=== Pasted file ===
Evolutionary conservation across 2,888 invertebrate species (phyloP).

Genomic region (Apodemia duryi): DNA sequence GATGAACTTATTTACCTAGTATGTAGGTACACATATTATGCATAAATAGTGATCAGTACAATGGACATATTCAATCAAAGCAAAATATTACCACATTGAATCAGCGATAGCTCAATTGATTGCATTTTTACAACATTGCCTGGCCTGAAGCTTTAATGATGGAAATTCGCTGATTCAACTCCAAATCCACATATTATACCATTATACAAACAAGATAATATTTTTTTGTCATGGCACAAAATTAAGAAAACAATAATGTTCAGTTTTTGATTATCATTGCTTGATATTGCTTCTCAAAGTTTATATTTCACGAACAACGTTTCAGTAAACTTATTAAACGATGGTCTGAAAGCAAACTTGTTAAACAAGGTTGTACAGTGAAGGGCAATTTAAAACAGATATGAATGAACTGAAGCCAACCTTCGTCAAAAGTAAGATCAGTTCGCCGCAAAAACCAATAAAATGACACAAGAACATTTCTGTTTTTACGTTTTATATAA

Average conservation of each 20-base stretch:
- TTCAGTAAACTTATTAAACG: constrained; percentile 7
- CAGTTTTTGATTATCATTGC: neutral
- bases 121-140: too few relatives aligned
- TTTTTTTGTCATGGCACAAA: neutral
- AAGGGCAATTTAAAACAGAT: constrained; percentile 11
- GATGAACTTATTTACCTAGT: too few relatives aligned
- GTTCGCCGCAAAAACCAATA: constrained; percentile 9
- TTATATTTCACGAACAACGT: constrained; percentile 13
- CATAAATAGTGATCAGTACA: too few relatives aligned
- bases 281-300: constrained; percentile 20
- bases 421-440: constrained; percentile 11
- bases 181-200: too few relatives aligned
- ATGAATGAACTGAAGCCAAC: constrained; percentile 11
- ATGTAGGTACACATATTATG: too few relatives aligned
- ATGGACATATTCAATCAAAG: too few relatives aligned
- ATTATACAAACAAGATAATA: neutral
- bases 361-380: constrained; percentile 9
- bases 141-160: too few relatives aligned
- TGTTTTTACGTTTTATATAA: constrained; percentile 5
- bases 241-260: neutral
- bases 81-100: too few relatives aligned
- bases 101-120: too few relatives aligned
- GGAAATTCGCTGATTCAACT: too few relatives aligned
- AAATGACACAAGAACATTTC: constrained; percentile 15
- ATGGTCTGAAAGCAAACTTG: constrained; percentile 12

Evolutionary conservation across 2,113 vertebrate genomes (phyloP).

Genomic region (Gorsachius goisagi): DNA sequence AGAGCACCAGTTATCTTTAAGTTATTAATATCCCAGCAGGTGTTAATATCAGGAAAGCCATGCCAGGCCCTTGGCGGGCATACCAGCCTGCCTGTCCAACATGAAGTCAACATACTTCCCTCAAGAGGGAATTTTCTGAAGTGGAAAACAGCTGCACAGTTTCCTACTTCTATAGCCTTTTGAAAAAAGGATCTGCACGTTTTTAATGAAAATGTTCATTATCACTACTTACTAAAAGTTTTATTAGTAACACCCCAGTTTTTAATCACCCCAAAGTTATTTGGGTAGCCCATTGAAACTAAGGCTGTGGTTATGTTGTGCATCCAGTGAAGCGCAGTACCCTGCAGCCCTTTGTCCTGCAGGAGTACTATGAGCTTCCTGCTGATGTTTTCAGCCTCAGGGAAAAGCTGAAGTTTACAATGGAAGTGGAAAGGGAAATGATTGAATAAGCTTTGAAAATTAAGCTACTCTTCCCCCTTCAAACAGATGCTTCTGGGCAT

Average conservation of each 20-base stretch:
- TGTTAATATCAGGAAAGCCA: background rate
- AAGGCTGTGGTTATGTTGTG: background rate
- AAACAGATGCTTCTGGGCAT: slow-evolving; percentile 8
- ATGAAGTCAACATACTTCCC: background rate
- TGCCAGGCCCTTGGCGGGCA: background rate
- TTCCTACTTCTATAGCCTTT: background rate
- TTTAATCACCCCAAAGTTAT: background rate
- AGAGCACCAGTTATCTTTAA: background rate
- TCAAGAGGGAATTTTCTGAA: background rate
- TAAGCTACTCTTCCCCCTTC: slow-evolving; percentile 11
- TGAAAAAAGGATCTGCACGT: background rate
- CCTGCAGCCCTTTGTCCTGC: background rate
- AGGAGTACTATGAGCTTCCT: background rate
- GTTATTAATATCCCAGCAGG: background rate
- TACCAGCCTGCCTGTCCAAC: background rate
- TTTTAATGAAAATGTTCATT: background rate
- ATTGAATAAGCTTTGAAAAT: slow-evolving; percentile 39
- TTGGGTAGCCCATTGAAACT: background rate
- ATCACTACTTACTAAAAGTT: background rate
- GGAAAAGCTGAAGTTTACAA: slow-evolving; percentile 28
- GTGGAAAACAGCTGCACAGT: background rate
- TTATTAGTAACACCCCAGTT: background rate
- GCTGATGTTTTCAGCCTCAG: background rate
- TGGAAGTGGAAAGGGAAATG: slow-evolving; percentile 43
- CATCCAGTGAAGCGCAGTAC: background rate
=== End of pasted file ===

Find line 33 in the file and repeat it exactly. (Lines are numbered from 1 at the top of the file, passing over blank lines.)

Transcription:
- AAGGCTGTGGTTATGTTGTG: background rate